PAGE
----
Interest rates can be expressed for any time period, including monthly interest rates and annual interest rates. When you convert from a monthly interest rate to an annual interest rate, you need to take into consideration the effects of interest compounding, so you cannot simply multiply by 12. Interest compounding refers to the effects of interest being added to the account and then generating additional interest. The annual interest rate is also known as the annual percentage yield.
Convert the interest rate into a decimal by dividing by 100. For example, if the monthly interest rate is 1.4 per cent, you get 0.014.
Add 1 to the result from step 1. For example, you would add 1 to 0.014 to get 1.014.
Raise the result from step 1 to the 12th power, because there are 12 periods per year. For example, you would raise 1.014 to the 12th to get 1.181559129. On a calculator, you would enter "1.014" then hit the exponent key, usually represented by "y^x" (the x will be in superscript), "x^y" (the y will be in superscript) or simply by "^," then enter "12" and push the equals button, denoted with "=."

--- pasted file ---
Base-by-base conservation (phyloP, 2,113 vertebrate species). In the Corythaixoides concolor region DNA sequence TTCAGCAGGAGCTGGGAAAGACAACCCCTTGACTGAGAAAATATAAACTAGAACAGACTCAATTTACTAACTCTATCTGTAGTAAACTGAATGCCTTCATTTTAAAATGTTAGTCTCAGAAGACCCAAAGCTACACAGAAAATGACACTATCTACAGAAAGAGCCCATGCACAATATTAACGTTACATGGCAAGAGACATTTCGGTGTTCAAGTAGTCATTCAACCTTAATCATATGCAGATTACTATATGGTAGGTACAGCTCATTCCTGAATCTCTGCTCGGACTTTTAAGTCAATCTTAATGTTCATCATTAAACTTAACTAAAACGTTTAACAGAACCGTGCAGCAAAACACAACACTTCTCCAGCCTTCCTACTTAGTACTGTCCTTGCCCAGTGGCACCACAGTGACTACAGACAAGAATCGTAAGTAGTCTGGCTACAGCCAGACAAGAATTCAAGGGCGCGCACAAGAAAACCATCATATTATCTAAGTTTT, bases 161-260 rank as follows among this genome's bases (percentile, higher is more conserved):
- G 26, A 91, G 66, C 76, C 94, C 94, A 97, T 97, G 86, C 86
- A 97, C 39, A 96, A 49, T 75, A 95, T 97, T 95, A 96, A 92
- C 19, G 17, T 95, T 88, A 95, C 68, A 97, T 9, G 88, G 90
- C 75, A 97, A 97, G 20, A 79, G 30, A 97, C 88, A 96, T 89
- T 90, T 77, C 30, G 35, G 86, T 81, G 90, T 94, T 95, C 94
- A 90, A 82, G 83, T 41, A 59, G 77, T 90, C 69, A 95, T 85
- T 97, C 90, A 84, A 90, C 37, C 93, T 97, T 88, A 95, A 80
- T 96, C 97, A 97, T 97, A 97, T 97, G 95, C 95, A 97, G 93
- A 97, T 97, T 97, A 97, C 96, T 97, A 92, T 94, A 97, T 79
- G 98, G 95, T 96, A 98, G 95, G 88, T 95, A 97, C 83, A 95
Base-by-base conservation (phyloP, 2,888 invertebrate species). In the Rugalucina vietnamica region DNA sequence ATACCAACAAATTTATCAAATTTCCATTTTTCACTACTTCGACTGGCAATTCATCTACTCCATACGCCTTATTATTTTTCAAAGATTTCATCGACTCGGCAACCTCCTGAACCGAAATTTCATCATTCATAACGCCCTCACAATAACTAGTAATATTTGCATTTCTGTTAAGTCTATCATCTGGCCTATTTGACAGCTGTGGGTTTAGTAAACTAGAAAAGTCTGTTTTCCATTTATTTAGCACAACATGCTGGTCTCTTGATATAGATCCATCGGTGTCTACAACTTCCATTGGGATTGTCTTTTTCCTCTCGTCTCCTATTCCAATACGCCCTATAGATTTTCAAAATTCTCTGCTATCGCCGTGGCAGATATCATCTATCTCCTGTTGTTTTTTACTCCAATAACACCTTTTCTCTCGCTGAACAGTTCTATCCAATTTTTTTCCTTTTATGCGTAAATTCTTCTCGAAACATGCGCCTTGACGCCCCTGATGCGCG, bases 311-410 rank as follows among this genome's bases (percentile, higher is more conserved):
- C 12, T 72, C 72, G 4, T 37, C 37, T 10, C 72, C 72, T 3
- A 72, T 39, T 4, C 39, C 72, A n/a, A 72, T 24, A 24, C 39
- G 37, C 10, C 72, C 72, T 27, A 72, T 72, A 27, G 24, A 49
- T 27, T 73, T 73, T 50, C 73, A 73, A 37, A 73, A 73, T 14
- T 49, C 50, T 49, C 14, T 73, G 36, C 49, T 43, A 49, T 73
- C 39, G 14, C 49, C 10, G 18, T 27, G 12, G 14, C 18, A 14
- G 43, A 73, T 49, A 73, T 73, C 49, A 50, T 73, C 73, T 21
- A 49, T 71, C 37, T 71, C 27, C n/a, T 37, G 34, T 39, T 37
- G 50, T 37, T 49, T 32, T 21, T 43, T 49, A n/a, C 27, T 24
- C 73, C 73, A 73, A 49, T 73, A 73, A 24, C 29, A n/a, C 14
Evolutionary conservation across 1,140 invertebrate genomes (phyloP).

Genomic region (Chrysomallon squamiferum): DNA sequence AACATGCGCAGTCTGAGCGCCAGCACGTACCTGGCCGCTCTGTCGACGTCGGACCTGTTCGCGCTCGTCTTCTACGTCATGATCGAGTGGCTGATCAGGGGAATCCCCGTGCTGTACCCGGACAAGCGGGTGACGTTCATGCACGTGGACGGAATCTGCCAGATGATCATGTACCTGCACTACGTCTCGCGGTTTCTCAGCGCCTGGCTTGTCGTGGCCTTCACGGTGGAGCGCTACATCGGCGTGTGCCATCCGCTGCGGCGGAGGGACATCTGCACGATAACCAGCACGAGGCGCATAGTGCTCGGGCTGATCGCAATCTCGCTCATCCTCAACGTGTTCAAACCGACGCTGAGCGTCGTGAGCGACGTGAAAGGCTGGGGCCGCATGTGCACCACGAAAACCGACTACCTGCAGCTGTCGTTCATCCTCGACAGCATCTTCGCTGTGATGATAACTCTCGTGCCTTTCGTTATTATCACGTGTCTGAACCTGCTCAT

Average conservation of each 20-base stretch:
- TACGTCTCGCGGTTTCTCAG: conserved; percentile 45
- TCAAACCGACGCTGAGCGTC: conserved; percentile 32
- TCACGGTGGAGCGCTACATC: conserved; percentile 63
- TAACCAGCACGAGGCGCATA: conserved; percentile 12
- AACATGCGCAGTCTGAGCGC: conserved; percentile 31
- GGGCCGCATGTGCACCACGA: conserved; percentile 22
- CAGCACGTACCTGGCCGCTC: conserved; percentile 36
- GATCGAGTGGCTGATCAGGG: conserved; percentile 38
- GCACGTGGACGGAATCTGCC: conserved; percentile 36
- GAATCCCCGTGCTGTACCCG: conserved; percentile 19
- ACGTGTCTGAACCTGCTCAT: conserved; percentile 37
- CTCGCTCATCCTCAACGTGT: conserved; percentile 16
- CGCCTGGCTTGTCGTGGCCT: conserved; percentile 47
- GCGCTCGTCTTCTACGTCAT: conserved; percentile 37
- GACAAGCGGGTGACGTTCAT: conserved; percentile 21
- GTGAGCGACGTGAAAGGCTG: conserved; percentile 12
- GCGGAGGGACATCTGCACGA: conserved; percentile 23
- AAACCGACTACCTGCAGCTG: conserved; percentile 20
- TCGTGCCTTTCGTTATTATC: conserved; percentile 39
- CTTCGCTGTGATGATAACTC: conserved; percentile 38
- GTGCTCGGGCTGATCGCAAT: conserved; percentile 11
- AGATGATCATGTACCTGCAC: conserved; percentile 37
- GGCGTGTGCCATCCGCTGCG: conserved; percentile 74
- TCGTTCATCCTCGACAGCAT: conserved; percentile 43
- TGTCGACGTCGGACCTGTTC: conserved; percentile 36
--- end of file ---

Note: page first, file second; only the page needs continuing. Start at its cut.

Subtract 1 from the result from step 3. For example, you would subtract 1 from 1.181559129 to get 0.181559129.
Multiply the result from step 4 by 100 to find the annual interest rate expressed as a per cent. For example, you would multiply 0.181559129 by 100 to find the annual rate to be about 18.16 per cent.
You can also use the formula, APY = (1 + R)^12-1, where R is the monthly rate expressed as a decimal.
Tips and warnings
- You can also use the formula, APY = (1 + R)^12-1, where R is the monthly rate expressed as a decimal.
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